Brands Need to be Everywhere at Once

In the past, a person couldn’t be in two places at once. But if those places are virtual, now he can be in more than just two: Facebook, Twitter, Flipboard, a favorite blog, YouTube and, to name just a few. And he’s visiting those places from a variety of devices.

The more virtual places that consumers frequent, the more challenging it becomes for brands to find, grab and hold their attention. Demographic preferences further fragment the market. For example, research from Google, Nielsen and one50one shows that African Americans and Hispanics watch live and streaming performances via their mobile devices at much higher rates than other demographics do.

But when brands and agencies take the time to understand these kinds of nuances, they can develop campaigns that take advantage of them. For example, the pre-game events for the 2012 Allstate BCS National Championship football game included a Cee Lo Green concert broadcast on Facebook and was featured on Twitter using the Allstate and Cee Lo feeds. Tens of thousands of followers watched the live-streaming Facebook broadcast, and the Allstate Facebook page counted more than 13 million impressions during the campaign, largely driven by views of the video.

To achieve that kind of reach and effectiveness, major brands are increasingly implementing a digital/social/mobile (DSM) strategy. The process begins by taking a single “object” — such as a video or blog post — and syndicating it across all of the virtual places that their target demographics frequent. The DSM strategy operates on the premise that different people have different ways of finding and following the companies, musicians, actors, politicians, causes, brands and organizations that interest them. Syndication ensures that they’ll encounter this object in at least one of their favorite virtual places.

A DSM strategy includes the concept of content amplification, where the community of
followers spreads the object and its messaging. In the process, those followers recruit new followers. The result is that a campaign can achieve mass scale, but instead of a scattershot approach, it reaches the right people in the right virtual places.

Hennessy illustrates the reach and effectiveness of a DSM strategy. In 2011, it commissioned Kaws, a world-renowned contemporary artist, to design a limited-edition label for the Hennessy V.S. bottle. The digital component consisted of a series of video shorts, narrated by Kaws, to engage consumers in the story of how the label was created and produced. In some videos, Kaws visited Hennessy’s headquarters in Cognac, France, and discussed how the Hennessy craftsmanship inspired the label artwork. Other videos were shot in Kaws’ New York City studio. To keep consumers engaged over time, the campaign released the videos at intervals and through various digital channels.

The mobile components included a custom-branded QR code using Kaws-inspired colors and an image of the actual bottle. The QR code was printed on each limited- edition bottle. A Kaws branded mobile website provided a destination for the QR code. Users also could download the label as wallpaper for their mobile phones, access cocktail recipes and use an interactive map to locate stores that carried the limited-edition bottle.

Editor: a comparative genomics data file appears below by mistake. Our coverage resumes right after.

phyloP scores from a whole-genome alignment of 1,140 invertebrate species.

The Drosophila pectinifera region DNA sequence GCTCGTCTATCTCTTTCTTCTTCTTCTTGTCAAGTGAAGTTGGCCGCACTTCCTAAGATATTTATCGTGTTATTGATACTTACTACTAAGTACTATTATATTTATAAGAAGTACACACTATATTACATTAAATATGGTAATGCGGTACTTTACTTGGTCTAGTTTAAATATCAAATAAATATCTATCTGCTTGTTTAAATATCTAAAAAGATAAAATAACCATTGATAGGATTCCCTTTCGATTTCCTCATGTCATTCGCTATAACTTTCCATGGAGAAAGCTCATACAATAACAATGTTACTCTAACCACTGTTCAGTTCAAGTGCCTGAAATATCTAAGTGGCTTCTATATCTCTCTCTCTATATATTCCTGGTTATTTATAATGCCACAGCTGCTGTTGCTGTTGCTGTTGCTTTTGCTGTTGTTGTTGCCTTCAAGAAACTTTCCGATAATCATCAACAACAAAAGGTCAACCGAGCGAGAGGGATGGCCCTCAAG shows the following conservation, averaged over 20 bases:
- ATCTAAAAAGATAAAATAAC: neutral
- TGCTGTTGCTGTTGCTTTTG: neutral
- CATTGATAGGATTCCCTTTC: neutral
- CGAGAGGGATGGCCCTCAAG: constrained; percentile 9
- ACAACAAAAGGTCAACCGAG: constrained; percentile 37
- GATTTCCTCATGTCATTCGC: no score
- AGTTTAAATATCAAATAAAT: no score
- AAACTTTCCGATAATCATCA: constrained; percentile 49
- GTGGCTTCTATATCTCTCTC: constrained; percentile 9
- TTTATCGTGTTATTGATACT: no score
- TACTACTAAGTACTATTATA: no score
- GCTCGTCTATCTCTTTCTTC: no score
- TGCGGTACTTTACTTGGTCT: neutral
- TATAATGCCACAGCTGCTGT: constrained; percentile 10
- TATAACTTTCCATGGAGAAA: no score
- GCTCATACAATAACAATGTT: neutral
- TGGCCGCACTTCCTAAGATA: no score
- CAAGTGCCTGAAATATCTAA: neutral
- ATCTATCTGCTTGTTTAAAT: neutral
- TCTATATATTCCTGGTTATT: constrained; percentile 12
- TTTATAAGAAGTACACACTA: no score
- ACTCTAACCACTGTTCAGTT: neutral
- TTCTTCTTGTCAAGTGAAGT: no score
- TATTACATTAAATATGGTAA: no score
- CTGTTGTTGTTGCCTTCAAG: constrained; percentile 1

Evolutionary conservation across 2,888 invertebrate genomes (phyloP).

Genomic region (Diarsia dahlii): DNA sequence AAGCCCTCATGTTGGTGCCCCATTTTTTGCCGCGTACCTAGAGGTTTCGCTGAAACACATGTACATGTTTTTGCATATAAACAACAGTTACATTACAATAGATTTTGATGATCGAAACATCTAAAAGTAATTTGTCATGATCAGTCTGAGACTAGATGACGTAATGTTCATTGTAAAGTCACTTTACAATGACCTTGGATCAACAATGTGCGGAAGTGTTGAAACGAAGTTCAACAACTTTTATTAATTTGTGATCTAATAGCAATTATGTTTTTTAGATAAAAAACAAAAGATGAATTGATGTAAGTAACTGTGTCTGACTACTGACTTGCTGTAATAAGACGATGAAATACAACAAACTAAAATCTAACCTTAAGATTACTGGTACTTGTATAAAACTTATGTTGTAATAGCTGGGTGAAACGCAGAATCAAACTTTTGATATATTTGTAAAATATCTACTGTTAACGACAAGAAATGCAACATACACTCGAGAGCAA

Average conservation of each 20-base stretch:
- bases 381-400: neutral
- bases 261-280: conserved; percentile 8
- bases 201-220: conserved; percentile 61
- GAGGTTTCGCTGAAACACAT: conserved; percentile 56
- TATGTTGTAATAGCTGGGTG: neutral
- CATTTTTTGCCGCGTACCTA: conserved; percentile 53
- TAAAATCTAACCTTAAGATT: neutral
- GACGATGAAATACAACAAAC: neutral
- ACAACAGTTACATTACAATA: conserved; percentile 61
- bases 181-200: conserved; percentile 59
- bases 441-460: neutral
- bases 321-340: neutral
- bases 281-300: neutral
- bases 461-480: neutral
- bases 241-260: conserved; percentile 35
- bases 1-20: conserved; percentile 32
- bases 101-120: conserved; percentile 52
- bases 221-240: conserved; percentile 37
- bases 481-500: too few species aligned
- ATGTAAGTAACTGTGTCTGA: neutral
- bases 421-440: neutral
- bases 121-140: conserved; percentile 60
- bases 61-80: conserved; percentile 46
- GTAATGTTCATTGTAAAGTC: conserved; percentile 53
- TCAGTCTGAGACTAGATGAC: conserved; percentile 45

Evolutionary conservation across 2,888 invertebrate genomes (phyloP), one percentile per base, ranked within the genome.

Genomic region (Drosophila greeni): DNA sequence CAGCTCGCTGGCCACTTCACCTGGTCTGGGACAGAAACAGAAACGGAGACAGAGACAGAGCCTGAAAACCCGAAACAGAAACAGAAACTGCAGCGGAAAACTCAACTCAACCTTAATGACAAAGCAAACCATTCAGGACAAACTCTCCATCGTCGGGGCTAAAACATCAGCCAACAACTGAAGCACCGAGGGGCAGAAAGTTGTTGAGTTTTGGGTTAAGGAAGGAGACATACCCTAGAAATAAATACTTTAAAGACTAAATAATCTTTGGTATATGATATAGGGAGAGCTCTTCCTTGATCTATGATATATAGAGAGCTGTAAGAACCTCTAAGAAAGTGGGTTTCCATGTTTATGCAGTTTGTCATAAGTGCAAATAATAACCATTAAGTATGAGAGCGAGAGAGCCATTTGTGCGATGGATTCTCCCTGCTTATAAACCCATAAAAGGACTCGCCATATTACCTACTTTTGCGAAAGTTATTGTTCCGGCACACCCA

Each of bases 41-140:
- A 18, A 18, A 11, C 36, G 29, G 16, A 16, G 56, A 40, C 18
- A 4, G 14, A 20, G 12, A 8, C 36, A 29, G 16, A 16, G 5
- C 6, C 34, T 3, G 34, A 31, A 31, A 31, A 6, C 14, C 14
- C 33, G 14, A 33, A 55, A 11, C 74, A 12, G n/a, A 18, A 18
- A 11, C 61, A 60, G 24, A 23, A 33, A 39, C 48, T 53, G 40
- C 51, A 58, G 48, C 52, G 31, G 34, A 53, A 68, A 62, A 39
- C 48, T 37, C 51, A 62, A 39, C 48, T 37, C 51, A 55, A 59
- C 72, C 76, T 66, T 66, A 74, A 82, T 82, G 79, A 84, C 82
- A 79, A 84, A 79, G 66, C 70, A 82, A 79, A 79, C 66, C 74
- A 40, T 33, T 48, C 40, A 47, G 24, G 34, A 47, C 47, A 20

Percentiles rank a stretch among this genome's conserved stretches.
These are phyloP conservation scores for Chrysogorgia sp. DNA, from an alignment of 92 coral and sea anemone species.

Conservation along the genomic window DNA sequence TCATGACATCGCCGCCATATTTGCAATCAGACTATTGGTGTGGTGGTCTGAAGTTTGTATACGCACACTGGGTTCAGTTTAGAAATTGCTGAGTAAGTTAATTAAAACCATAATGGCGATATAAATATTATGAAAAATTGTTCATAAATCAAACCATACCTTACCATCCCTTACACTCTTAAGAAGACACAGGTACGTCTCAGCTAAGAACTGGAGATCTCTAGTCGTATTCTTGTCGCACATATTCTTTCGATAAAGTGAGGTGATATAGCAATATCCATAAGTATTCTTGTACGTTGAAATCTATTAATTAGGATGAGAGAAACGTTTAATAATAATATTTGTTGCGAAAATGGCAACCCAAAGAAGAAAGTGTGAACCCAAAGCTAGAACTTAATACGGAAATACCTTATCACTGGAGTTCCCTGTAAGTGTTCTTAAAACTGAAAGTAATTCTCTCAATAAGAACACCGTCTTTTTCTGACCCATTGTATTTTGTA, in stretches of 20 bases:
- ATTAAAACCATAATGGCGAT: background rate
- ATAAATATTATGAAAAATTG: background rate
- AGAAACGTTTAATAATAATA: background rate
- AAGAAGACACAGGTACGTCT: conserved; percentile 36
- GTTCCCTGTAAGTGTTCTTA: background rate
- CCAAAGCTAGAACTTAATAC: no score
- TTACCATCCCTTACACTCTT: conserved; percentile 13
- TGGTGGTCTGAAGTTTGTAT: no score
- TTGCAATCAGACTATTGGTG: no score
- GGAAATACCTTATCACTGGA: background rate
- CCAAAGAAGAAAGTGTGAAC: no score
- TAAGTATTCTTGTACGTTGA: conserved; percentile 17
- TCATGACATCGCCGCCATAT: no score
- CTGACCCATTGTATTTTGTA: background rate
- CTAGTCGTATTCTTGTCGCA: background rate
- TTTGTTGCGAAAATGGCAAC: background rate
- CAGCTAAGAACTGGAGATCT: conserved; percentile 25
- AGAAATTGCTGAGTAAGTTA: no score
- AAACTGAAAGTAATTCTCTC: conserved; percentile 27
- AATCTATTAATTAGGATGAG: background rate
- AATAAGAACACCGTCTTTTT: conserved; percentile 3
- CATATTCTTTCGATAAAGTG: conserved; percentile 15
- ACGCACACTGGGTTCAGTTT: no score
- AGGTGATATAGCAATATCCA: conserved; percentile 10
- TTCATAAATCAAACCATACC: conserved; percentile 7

The social strategy spread awareness about the campaign primarily through Facebook. Calls-to-action to like Hennessy were featured as a prominent item on the mobile website, directing consumers to share it with friends.

The DSM strategy achieved several benefits, including 7,000 video views, 101,000 wallpaper downloads in the campaign’s first three months and 1.3 million QR code scans over six months. Hennessy’s success highlights many of the reasons why so many major brands are implementing a DSM strategy: It enables them to be in all of the places where their followers and potential followers are. Will your brand be next?

A. Troy Brown is the chief architect and president of one50one, a provider of DSM (digital/social/mobile) strategies in the digital entertainment and mobile marketing
industries. Follow Troy @mrone50one.

Image via Shutterstock

More in Marketing

What TikTok’s e-commerce launch could mean for marketers and content creators

TikTok has officially launched its new e-commerce platform, TikTok Shop, earlier this month on August 1. Using the new e-commerce platform, brands and creators can sell products directly on the platform, potentially creating new revenue streams, and tap into the short-form video platform’s growing popularity.

‘The influencer industry can be really vile’: Confessions of an influencer marketer on the industry’s unfair hiring practices

While the influencer industry might sound exciting and like it’s full of opportunities, one marketer can vouch for the horrific scenarios that still take place behind the scenes.

Digiday+ Research: Marketers said revenue grew in the last year, with more growth expected ahead

After a tumultuous 12 months, marketers are getting a clear picture of how they really did during a time of true uncertainty. And, as it turns out, it wasn’t all that bad.